12 Days of Christmas | Day 8 | Encouragement and Exhortation for Christmas

Hello everyone and I am so sorry that I’m so late with this post…I was supposed to write it two days ago and but I got so busy on Sunday and then completely spaced out yesterday about it.

Because I’m so late this post will be short but sweet and you should expect another post today (the post that was actually supposed to be today).

I guess what I really want to offer is some encouragement. But I don’t want to follow all the repetitive cliché “lessons” for us based on the Christmas story. I want to offer real, heart-felt encouragement amid everything.

To be honest I’ve been really worn out and just plain tired around Christmas. And it’s not so much Christmas that makes me tired, but everything surrounding it.

Finals week. Election results. So much to do and see. Crowded stores. Every room is a “Santa’s Workshop.” Anticipation and dread. Concerts to play in and see. Cards to write and read. Catching up on everything you’ve procrastinated on. Fighting winter depression. Wondering if when this year ends and the New Year begins, we’ll have measured up to our own standard. Met our resolutions. Seen if we’re good enough.

It’s exhausting. And so complicated.

This year excluded, I’ve never really felt lonely at Christmas. And definitely not the whole “singles loneliness.” This year COVID and social distancing has made me a lonely already, but Christmas hasn’t made that any worse really.

It’s not loneliness I tend to deal with this time of year but bitterness, jealousy, discontentment, and self-hatred.

It’s almost funny how jealousy and self-hatred can go hand-in-hand. One is discontentment with others (particularly in comparison to others) and one is discontentment with oneself. And while discontentment with oneself can be beneficial if it lead to dependence on God, if it simply festers into bitterness it can be a whole lot worse.

Here are 10 of the things I’ve learned work and don’t work to keep bitterness and jealousy in check (particularly around Christmas). I hope you are both encouraged and exhorted by them.

1) Lowering your expectations of Christmas so you “won’t be disappointed” only temporarily subdues bitterness and jealousy.

2) Living out peace and kindness throughout the Christmas season and particularly on Christmas day does not just happen automatically. There is no “Christmas magic” that makes people get along better. If there is no work going into it, it’s just surface peace. Loving one another takes sacrifice and effort, even on Christmas day.

3) Understanding the difference between “I deserve to have whatever I want particularly if it’s small” and “I am loved by God who will give me whatever I truly need” is very important.

4) There is so much joy in pouring your heart into a gift for another person.

5) Perfect love casts out fear

6) Most of the time others don’t know when you’re feeling lonely, jealous for attention and love, and festering bitterness. With all the busyness surrounding Christmas it can be so hard to tell if a loved one is feeling neglected or ignored. When you recognize a root of jealousy or bitterness in yourself, often all it takes is a quick note to a friend or family member telling them that you are feeling lonely or isolated for them to realize this and help fill your cup back up. It’s not about demanding love, but about recognizing when and why you are sad then communicating it instead of resorting to bitterness or unkindness.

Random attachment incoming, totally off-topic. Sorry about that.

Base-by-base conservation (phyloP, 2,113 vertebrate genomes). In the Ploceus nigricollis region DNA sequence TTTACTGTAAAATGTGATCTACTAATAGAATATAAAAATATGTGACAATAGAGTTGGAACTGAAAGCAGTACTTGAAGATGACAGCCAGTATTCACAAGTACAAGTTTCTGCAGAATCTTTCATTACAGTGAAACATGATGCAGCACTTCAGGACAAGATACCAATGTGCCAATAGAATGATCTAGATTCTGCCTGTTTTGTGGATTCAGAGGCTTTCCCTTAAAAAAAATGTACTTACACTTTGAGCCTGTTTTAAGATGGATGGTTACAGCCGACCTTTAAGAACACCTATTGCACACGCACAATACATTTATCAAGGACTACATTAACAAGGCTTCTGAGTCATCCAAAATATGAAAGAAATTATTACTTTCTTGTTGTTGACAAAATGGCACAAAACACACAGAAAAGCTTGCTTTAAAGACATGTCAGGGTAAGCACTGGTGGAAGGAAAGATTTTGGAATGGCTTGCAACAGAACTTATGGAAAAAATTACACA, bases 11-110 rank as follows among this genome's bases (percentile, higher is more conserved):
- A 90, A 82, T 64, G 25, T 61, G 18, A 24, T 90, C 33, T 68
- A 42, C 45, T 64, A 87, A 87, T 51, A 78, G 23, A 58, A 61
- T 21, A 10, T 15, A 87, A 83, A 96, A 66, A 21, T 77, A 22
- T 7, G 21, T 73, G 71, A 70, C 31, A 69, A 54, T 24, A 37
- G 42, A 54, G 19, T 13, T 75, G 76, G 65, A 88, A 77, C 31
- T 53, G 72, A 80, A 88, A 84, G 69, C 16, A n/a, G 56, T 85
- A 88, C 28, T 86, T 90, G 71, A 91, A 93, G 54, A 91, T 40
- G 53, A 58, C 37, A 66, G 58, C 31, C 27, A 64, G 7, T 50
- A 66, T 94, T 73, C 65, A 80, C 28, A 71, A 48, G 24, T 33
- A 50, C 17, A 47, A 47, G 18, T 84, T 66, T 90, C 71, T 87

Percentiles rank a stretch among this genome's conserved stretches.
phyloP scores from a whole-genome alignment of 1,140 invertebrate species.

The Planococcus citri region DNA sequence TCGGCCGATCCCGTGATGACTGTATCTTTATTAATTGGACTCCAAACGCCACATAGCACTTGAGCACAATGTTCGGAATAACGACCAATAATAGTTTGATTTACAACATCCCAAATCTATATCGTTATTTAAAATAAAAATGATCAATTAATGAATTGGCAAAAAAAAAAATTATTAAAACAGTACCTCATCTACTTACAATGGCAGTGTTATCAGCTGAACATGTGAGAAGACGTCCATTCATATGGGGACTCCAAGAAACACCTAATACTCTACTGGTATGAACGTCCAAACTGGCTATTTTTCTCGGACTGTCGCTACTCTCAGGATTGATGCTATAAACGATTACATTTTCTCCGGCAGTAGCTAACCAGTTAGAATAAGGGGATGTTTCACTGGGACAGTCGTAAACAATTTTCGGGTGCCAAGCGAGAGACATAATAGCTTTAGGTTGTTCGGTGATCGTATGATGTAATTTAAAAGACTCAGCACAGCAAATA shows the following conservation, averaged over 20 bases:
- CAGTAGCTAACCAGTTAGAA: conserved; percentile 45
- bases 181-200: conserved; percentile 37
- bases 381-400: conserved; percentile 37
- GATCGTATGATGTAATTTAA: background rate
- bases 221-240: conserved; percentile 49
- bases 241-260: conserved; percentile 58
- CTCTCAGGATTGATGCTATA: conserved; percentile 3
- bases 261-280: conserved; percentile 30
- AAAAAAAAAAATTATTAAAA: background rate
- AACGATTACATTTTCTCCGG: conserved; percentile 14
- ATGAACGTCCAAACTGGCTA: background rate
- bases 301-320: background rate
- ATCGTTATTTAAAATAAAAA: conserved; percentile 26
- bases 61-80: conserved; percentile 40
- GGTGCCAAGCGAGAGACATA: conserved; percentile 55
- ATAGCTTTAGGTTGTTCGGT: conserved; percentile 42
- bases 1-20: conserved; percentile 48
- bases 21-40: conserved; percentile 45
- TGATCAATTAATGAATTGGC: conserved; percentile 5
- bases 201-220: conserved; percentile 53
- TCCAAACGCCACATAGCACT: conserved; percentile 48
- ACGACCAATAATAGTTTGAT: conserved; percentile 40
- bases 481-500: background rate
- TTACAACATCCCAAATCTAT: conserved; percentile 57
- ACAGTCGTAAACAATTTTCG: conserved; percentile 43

7) If you are just feeling grumpy or irritated and you can’t figure out why asking a friend or two to pray about it can really help you sort out your attitude. Admitting you have a bad attitude does wonders.

8) Loving others who are as broken as you (if not more broken on the outside) can not only work to heal and help them, but also to renew a right spirit within you and fill you with gratitude and hope in the midst of your bitterness.

9) Remember that every day is a gift. Enjoy every moment with you loved ones and focus on the important things instead of getting caught up in trivial arguments.

10) You are loved by God. Fully and utterly loved. You are special, you are beautiful, and you have been made perfect in God’s eyes by Jesus’ sacrifice if only you accept his beautiful gift of salvation. You are made in the image of God and don’t you ever forget that. If God says you are awesomely and wonderfully made, who are you to say otherwise? If God says there is hope for you, that even now He is working in you and sanctifying you, who are you to say otherwise.


“No, in all these things we are more than conquerors through him who loved us. For I am sure that neither death nor life, nor angels nor rulers, nor things present nor things to come, nor powers, nor height nor depth, nor anything else in all creation, will be able to separate us from the love of God in Christ Jesus our Lord.

-Romans 8:37

“There is therefore now no condemnation for those who are in Christ Jesus.”

-Romans 8:1

“I praise you, for I am fearfully and wonderfully made.
Wonderful are your works;
my soul knows it very well.”

-Psalm 139:14


Song of the Day: Heaven Everywhere by Francesca Battistelli


*All scripture quotations are from the ESV translation unless otherwise noted